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Wildfires and Air Quality: Know the Risks Inside and Out

Wildfire air pollution has a broad reach and severe health consequences. While asthma and allergy sufferers might bear the brunt of elevated wildfire smoke levels, everyone is affected. For homeowners in seasonally at-risk parts of the country, it’s important to understand the effects of poor air quality from forest fires outside and in your home.

How Dangerous is Wildfire Smoke? 

Wildfire smoke is a volatile mix of organic and non-organic particles that the wind can spread over vast areas. Wildfire smoke is comprised of:

  • Gaseous pollutants like carbon monoxide.
  • Hazardous air pollutants, including several known carcinogens.
  • Polycyclic aromatic hydrocarbons, which are also present in oil and coal.
  • Particle pollution caused by small particles that can irritate the eyes, nose and throat. Fine particles can enter and irritate the lungs.

Several recent studies have reinforced the link between wildfire smoke exposure and respiratory health issues. Elevated wildfire air pollution levels mimic urban air pollution, although the effects are significantly reduced by the relatively short period of exposure.

A Burning Problem 

Unfortunately, compromised air quality from wildfires could be a growing issue in some parts of the country. Climate change has increased the frequency and severity of wildfires. The number of large fires doubled between 1984 and 2015, and we’ve seen wildfires scorch more than 1.2 million hectares per year annually since 2016.

Related: Our Complete Guide to Indoor Air Quality

How Do Wildfires Impact Air Quality?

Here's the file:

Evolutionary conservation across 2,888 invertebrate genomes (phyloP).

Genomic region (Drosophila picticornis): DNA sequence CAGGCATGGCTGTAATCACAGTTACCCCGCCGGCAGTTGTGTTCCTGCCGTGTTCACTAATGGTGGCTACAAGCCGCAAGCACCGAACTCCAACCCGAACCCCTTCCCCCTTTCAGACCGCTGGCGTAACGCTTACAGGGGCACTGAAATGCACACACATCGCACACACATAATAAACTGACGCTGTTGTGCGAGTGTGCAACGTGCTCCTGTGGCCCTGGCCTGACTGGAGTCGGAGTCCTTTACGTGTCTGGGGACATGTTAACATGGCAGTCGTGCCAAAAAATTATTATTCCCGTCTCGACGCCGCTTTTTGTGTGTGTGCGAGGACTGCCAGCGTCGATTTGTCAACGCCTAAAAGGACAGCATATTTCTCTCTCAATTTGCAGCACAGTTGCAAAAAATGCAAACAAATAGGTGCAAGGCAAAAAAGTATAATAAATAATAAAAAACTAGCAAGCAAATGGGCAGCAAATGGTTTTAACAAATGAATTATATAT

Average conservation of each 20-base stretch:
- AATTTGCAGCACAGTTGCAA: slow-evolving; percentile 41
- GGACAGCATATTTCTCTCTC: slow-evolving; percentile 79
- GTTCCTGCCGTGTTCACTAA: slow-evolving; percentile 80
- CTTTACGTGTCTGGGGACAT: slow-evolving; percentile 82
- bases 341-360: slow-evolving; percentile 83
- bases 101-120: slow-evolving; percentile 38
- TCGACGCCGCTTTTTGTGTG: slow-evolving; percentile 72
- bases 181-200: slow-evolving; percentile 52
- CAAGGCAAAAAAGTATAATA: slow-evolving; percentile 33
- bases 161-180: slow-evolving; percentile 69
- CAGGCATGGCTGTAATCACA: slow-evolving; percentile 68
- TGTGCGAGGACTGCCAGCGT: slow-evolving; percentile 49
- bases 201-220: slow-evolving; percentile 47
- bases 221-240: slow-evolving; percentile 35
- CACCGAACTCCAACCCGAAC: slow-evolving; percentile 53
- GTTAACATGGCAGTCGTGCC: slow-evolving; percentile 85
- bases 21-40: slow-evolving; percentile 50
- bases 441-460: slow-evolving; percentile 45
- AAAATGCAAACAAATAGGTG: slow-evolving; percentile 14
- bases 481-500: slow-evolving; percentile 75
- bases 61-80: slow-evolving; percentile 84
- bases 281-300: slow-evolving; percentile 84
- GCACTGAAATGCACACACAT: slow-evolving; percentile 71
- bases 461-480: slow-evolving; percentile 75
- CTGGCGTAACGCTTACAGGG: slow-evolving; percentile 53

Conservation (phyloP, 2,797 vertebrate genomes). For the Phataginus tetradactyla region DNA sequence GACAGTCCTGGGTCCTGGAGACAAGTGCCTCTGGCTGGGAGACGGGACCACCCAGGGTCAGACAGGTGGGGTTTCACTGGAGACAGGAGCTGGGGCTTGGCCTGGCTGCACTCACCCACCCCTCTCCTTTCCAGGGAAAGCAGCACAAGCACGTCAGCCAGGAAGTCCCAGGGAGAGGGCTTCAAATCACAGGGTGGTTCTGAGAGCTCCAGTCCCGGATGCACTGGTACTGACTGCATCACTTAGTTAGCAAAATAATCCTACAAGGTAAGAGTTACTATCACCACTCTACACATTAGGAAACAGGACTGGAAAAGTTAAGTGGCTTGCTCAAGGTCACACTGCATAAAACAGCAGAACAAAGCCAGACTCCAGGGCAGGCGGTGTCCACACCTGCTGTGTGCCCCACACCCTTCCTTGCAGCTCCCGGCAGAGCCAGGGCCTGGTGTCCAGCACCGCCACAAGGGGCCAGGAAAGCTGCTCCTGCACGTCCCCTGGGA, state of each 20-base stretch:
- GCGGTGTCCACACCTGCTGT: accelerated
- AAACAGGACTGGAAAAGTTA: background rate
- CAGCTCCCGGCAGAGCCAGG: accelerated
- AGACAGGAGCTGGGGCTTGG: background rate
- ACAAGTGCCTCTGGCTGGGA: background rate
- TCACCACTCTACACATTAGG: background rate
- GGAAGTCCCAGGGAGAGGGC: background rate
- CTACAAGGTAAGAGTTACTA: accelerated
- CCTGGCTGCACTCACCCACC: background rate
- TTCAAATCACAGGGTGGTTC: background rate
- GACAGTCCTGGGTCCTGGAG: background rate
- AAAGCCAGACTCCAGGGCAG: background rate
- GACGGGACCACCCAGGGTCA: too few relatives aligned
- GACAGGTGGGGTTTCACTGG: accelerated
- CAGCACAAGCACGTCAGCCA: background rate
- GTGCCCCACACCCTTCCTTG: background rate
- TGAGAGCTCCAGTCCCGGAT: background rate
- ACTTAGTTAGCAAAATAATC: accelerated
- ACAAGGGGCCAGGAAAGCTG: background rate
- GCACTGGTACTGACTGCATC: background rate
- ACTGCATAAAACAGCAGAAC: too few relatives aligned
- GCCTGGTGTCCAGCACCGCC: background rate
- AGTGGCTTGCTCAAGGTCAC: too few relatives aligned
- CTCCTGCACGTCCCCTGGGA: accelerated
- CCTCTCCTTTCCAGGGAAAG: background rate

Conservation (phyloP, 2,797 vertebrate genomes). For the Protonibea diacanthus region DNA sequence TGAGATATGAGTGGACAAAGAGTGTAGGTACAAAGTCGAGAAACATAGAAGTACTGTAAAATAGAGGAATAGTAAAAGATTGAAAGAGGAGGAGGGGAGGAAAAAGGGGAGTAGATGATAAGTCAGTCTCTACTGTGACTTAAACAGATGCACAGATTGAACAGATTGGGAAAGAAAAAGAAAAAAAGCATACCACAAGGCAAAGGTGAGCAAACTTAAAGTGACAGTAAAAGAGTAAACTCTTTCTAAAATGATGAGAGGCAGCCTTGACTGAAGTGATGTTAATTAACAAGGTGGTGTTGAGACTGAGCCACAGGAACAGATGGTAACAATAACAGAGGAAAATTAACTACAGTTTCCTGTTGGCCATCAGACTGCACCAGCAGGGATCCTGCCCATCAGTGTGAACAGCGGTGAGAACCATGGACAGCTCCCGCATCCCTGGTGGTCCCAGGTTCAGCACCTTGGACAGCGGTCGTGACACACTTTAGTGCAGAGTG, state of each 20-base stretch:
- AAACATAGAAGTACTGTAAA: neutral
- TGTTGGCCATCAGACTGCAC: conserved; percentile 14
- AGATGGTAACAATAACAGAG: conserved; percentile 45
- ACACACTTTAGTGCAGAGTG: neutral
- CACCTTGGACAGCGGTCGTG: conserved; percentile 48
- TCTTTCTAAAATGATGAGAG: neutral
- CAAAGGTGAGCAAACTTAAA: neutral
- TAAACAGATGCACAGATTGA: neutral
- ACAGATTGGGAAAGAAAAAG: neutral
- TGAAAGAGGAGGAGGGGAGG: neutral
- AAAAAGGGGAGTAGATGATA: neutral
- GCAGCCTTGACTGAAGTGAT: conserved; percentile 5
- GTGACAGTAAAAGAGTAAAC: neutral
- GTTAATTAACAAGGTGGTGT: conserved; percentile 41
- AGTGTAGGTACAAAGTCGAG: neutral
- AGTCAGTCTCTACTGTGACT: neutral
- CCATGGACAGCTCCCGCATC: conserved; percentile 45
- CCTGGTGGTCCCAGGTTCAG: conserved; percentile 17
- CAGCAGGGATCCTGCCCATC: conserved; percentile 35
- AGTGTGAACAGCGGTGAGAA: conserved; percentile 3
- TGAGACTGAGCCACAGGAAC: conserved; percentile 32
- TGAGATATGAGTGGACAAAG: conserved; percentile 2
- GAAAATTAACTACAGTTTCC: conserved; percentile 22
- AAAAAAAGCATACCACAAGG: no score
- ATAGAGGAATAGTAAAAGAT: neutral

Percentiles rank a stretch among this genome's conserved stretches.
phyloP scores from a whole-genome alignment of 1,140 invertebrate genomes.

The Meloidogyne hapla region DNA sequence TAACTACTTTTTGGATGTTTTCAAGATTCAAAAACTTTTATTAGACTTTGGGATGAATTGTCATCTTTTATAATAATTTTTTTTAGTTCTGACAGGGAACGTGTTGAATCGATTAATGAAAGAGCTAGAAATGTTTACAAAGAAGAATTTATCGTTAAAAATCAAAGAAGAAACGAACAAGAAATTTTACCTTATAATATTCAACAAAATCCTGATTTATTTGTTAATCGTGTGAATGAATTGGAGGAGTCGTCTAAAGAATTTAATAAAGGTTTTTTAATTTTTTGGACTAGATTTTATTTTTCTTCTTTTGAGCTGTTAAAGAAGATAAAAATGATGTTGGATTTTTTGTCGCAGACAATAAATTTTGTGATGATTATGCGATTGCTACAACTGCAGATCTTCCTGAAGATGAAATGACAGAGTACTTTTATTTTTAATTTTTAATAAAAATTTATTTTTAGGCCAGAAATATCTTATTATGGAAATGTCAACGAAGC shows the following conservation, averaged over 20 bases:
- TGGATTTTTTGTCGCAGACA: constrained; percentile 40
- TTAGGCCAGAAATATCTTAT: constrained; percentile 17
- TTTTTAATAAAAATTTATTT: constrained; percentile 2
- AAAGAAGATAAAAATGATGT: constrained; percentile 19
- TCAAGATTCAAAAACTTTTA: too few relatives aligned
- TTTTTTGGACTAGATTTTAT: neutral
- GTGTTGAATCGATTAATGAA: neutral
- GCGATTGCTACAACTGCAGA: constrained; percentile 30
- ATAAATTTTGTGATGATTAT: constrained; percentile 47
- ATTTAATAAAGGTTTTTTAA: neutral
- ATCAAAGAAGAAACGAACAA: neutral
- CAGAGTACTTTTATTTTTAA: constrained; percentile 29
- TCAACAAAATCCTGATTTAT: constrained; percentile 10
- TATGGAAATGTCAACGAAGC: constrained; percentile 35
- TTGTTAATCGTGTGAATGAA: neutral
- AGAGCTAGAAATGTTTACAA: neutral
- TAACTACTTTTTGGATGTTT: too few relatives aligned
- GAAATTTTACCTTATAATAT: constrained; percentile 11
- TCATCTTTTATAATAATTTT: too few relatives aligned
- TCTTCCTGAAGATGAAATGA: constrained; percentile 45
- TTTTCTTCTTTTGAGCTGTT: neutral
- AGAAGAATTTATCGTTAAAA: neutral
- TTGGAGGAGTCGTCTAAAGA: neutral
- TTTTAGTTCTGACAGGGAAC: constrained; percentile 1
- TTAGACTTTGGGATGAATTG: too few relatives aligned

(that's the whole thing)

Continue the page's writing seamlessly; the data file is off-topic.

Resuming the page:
The irritating and often toxic mix of chemicals in wildfire smoke lower air quality near the blaze and, in certain conditions, communities thousands of miles away. Smoke from the 2018 Camp Fire traveled hundreds of miles south and caused poor air quality in metropolitan San Francisco and Oakland. The fire is considered the deadliest, most destructive fire in California’s history.

How to Improve Air Quality During Wildfire at Home 

In most parts of the US, local health and safety agencies provide air advisories to protect residents from forest fires. Always follow local recommendations, including the need to evacuate your home. If you can remain at home safely, minimize the health risks posed by wildfires by following these tips:

  • Stay inside as much as possible to reduce exposure.
  • Seal any cracks or joints in doors or windows.
  • Close windows and doors.
  • Consider showering and washing your clothes upon returning home to remove particles from your hair and clothing.

Monitoring Wildfire Pollution 

One of the most effective ways to protect your family is to monitor wildfire smoke levels. Tools like AirNow.gov provide real-time data and forecasts to anticipate smoke levels near fires and downwind. These models usually predict the density of smoke as it moves, which can help you anticipate changing pollution levels and help determine the best time to venture outdoors if you need to.

Do I Need an Air Purifier for Wildfire Smoke? 

Portable air purifiers can help mitigate the risk posed by wildfire smoke. Individuals with underlying respiratory issues may benefit more from using an air purifier. Don’t forget about your HVAC system, too. Make sure you start wildfire season with a new air filter and consider replacing it sooner than normal if pollution is high near you.

Take a Deep Breath, Then Call One Hour 

Wildfire season is scary enough. Make sure your family is safe and comfortable with professional indoor air quality services offered by your local One Hour location. Count on fast, experienced technicians who can make smart recommendations to improve your home’s air quality, no matter what. Book an appointment or call (800) 893-3523 today.

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